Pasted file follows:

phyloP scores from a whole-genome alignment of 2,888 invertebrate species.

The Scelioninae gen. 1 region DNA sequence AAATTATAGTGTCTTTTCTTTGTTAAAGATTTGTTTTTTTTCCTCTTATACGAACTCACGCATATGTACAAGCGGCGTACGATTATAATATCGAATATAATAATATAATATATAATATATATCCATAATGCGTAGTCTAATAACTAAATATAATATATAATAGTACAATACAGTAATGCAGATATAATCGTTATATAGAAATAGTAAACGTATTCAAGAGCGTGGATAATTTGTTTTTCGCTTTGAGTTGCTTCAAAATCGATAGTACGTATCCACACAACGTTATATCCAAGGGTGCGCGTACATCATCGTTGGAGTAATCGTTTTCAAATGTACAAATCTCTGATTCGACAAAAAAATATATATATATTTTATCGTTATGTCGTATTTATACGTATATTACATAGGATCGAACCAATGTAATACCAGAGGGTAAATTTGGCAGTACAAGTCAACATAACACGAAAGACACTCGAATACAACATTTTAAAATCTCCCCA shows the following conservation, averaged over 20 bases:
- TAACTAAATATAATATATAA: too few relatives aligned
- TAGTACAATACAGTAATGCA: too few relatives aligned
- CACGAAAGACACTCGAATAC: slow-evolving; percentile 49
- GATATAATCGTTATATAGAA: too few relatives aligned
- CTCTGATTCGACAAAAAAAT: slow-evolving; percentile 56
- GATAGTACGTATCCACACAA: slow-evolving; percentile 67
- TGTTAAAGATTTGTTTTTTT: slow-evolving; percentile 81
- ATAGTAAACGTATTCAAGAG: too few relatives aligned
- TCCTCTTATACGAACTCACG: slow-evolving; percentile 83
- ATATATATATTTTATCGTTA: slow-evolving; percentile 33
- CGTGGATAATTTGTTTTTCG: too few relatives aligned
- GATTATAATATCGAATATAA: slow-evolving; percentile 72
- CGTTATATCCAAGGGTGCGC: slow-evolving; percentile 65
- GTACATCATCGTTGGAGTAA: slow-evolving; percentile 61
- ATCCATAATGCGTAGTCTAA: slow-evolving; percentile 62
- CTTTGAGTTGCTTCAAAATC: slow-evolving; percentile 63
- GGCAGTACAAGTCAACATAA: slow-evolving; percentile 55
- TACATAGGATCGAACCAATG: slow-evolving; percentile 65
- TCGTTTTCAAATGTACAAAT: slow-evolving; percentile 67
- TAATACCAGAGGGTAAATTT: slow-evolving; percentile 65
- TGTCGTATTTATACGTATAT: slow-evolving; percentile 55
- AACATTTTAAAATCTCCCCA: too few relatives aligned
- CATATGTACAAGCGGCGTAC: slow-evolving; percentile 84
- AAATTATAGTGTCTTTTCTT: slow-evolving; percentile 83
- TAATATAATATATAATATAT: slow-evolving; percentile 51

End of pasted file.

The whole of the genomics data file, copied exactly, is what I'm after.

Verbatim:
phyloP scores from a whole-genome alignment of 2,888 invertebrate species.

The Scelioninae gen. 1 region DNA sequence AAATTATAGTGTCTTTTCTTTGTTAAAGATTTGTTTTTTTTCCTCTTATACGAACTCACGCATATGTACAAGCGGCGTACGATTATAATATCGAATATAATAATATAATATATAATATATATCCATAATGCGTAGTCTAATAACTAAATATAATATATAATAGTACAATACAGTAATGCAGATATAATCGTTATATAGAAATAGTAAACGTATTCAAGAGCGTGGATAATTTGTTTTTCGCTTTGAGTTGCTTCAAAATCGATAGTACGTATCCACACAACGTTATATCCAAGGGTGCGCGTACATCATCGTTGGAGTAATCGTTTTCAAATGTACAAATCTCTGATTCGACAAAAAAATATATATATATTTTATCGTTATGTCGTATTTATACGTATATTACATAGGATCGAACCAATGTAATACCAGAGGGTAAATTTGGCAGTACAAGTCAACATAACACGAAAGACACTCGAATACAACATTTTAAAATCTCCCCA shows the following conservation, averaged over 20 bases:
- TAACTAAATATAATATATAA: too few relatives aligned
- TAGTACAATACAGTAATGCA: too few relatives aligned
- CACGAAAGACACTCGAATAC: slow-evolving; percentile 49
- GATATAATCGTTATATAGAA: too few relatives aligned
- CTCTGATTCGACAAAAAAAT: slow-evolving; percentile 56
- GATAGTACGTATCCACACAA: slow-evolving; percentile 67
- TGTTAAAGATTTGTTTTTTT: slow-evolving; percentile 81
- ATAGTAAACGTATTCAAGAG: too few relatives aligned
- TCCTCTTATACGAACTCACG: slow-evolving; percentile 83
- ATATATATATTTTATCGTTA: slow-evolving; percentile 33
- CGTGGATAATTTGTTTTTCG: too few relatives aligned
- GATTATAATATCGAATATAA: slow-evolving; percentile 72
- CGTTATATCCAAGGGTGCGC: slow-evolving; percentile 65
- GTACATCATCGTTGGAGTAA: slow-evolving; percentile 61
- ATCCATAATGCGTAGTCTAA: slow-evolving; percentile 62
- CTTTGAGTTGCTTCAAAATC: slow-evolving; percentile 63
- GGCAGTACAAGTCAACATAA: slow-evolving; percentile 55
- TACATAGGATCGAACCAATG: slow-evolving; percentile 65
- TCGTTTTCAAATGTACAAAT: slow-evolving; percentile 67
- TAATACCAGAGGGTAAATTT: slow-evolving; percentile 65
- TGTCGTATTTATACGTATAT: slow-evolving; percentile 55
- AACATTTTAAAATCTCCCCA: too few relatives aligned
- CATATGTACAAGCGGCGTAC: slow-evolving; percentile 84
- AAATTATAGTGTCTTTTCTT: slow-evolving; percentile 83
- TAATATAATATATAATATAT: slow-evolving; percentile 51